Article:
In what feels like an unpleasant bout of déjà vu, Senators have renewed floor debates on farm bill amendments including SNAP (commonly known as food stamps), which they were unable to resolve this time last year.
Like last year, some legislators argue that the Supplemental Nutrition Program (SNAP) should be renamed, reduced or even thrown out of the farm bill altogether. Forbes singles out Republican Senator Stephen Fincher (TN), who argued this week that it’s his mission from God to cut food stamps. Incidentally, the Senator receives the second largest amount of direct payments from crop insurance in Congress and has thrown his support behind expanding crop insurance over the next 10 years, according to Forbes. For more proposed amendments to SNAP, see Dr. Marion Nestle’s post.
Similar to SNAP, the sugar debate causes emotions to run high, with many legislators claiming that sugar gets an unfair amount of price supports and government assistance. On Wednesday, the Senate voted to maintain sugar interests by a narrow margin, reminiscent of last year’s outcome. More debates on both SNAP and sugar will be heard when the House begins farm bill negotiations scheduled for June 17.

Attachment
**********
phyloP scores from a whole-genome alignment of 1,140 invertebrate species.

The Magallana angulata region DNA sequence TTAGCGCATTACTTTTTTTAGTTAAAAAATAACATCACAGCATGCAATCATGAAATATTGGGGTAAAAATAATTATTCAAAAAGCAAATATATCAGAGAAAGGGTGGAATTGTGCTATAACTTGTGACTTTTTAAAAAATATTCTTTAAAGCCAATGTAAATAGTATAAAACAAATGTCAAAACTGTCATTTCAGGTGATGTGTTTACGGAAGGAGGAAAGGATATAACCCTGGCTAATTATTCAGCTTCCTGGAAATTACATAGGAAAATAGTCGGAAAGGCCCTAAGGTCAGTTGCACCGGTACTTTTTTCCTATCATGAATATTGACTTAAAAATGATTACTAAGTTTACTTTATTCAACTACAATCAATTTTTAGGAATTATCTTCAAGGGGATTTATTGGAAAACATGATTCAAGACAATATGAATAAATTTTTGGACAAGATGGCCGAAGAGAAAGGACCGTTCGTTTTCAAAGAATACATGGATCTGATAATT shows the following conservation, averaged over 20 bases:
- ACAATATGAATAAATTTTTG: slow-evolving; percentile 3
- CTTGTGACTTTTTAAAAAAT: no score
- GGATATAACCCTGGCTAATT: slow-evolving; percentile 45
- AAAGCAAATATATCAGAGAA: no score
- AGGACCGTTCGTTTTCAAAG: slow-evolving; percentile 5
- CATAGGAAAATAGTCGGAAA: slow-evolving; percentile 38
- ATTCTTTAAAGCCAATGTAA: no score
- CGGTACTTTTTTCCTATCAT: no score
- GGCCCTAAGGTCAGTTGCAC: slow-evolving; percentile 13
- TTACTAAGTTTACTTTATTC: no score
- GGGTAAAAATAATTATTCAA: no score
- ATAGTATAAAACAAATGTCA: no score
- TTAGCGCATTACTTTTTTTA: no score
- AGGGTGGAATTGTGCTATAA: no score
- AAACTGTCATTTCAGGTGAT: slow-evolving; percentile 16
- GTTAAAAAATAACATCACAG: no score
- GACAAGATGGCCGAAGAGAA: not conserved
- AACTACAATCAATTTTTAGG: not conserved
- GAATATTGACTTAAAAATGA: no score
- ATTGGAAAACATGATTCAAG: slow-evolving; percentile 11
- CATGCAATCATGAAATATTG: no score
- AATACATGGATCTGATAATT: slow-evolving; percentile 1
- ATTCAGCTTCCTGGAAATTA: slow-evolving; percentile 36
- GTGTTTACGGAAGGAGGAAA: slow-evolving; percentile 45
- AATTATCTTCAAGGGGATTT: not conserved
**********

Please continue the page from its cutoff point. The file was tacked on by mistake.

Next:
And while sugar has been correctly linked to the nation’s obesity problem, Jane E. Brody of The New York Times argued this week that fats, oils and portion sizes aren’t shouldering their fair share of the blame.
Also in the news this week:
- University of San Francisco’s Medical Center will no longer serve meat produced with non-therapeutic antibiotics, citing the rampant use of antibiotics in livestock growth as a “health hazard.”
- Secretary of Agriculture Tom Vilsack vows to increase the U.S. Organic Industry through improved crop insurance policies.
- Chinese consumers fear officials misled them about the amount of cadmium — a carcinogenic — found in Hunan rice.
- The New Yorker takes a look into a day in the life of a New York City fruit vendor.
- And, finally, a White House recipe for rhubarb strawberry crisp, via Obama Foodorama.